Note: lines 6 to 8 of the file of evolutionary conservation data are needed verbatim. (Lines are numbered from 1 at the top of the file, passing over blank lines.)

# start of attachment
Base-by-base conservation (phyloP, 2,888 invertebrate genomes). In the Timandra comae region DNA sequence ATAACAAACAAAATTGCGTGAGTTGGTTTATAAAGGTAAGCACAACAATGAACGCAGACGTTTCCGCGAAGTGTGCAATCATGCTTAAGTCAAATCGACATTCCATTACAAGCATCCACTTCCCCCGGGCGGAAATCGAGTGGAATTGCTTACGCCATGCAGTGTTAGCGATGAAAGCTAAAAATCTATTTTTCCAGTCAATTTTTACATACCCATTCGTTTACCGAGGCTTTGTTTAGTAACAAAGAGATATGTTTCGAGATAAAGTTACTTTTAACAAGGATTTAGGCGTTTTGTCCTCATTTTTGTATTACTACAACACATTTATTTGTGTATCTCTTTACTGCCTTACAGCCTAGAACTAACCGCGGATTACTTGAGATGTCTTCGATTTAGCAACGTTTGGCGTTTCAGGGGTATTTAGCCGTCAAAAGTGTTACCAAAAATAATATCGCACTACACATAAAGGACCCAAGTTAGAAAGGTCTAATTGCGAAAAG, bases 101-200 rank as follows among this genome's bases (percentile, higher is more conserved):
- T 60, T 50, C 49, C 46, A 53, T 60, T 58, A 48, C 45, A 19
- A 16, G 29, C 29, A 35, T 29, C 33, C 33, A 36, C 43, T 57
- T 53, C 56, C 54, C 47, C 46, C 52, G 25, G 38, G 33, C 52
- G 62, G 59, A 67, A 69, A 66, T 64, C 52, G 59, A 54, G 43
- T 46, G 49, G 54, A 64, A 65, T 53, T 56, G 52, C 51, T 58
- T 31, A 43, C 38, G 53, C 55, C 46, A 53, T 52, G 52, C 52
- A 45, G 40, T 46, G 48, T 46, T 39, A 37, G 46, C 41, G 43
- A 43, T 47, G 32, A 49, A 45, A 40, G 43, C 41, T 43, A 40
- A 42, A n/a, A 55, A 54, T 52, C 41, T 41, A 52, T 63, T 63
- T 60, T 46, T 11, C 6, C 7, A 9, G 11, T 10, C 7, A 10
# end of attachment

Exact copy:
- T 46, G 49, G 54, A 64, A 65, T 53, T 56, G 52, C 51, T 58
- T 31, A 43, C 38, G 53, C 55, C 46, A 53, T 52, G 52, C 52
- A 45, G 40, T 46, G 48, T 46, T 39, A 37, G 46, C 41, G 43